Acquired: Rescue / shelter organization
Florida, United States
Posted April 15, 2016
We adopted Roscoe at the exact same time we adopted Roxy (Shiba Inu mix I did another review on). Throughout the time we had this dog, with the exception of his last three months alive, he was extremely mean and aggressive. He hated be picked up and if he wasn't in the mood to be around someone he would growl. If you stepped too close and he was agitated, he would bite. He bit me a few times on the hand as a kid. We never got rid of him because we knew he would be put down due to his aggressiveness.
Overall he was fairly healthy until the last year of his life. That was when his demeanor completely changed. He started having seizures and because I was the only one ever home and because he was so scared, he attached himself to me. I never disliked Roscoe but we never bonded until that point. He started letting me pick him up because he just wanted to be held and he would cry if I left the room. He started having a seizure one night and he just didn't stop. I was 17 at the time. I had school that morning but stayed up all night with him anyway and pet him and comforted him on the couch in the living room until he passed away. Our other dog Roxy was there and she was noticeably upset.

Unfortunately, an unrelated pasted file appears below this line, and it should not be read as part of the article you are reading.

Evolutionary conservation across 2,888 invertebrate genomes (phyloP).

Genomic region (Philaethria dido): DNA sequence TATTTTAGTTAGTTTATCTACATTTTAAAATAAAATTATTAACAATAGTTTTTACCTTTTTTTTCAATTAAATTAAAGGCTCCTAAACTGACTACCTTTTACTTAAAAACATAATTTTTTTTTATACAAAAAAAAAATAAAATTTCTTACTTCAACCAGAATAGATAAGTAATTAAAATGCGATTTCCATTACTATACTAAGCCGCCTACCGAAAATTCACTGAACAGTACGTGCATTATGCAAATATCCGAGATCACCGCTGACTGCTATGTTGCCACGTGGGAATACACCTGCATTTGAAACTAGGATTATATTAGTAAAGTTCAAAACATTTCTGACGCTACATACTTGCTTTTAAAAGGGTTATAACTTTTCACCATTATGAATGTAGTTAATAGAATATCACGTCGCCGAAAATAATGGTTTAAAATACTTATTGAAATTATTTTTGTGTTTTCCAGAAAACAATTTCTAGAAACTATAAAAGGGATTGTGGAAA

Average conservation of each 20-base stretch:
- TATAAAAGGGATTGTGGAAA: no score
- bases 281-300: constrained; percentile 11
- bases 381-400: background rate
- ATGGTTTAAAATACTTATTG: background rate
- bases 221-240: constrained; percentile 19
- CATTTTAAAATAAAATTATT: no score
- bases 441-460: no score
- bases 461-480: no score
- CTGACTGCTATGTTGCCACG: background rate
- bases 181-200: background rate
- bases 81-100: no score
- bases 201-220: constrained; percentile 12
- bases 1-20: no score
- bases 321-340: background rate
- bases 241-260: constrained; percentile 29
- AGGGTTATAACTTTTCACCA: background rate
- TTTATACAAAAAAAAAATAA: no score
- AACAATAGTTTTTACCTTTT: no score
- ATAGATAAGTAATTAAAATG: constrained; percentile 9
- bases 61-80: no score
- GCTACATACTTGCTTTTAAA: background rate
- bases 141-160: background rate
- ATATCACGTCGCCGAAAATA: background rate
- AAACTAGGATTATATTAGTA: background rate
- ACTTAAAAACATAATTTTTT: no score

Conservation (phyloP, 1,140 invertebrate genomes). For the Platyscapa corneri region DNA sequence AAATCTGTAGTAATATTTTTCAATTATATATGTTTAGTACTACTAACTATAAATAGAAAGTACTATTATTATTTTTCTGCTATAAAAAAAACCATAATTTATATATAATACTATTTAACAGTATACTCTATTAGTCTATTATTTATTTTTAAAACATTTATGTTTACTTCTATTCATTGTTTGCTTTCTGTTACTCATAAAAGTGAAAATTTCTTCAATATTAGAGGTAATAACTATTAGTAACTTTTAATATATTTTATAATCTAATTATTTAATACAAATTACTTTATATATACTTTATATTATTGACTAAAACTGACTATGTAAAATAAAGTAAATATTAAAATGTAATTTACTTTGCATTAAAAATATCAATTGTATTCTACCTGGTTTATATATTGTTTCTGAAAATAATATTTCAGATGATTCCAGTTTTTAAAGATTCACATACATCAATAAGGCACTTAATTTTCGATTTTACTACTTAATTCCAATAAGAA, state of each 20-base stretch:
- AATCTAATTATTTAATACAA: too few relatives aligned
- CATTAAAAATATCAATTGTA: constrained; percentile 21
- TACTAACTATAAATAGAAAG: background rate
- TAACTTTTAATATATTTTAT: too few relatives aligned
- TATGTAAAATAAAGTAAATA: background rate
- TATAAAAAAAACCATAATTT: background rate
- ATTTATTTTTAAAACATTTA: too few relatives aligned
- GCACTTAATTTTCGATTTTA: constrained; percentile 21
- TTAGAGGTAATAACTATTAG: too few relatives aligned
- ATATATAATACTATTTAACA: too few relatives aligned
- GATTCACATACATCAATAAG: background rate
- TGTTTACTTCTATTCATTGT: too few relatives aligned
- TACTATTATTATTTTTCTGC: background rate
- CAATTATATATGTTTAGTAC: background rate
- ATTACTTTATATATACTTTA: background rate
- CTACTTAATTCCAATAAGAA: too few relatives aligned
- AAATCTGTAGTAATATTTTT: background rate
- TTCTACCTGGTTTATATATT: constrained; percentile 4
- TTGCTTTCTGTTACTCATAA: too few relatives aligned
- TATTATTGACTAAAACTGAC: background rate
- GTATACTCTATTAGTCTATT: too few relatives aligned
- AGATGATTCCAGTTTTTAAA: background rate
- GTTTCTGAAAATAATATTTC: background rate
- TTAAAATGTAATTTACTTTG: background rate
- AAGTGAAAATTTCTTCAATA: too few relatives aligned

Sadly I can't say he was a great pet. If you don't have kids and don't mind a lazy dog, it could be a really great fit. Dachshunds are one of the most aggressive dog breeds, in fact. But at the end of the day I still really loved Roscoe and those last few months with him completely overshadowed his aggressive behavior over his life. That being said, don't take the decision to get one lightly. If you do, I recommend putting the dog in training right away. Dachshunds are easy as far as grooming goes but seizures in old age are common.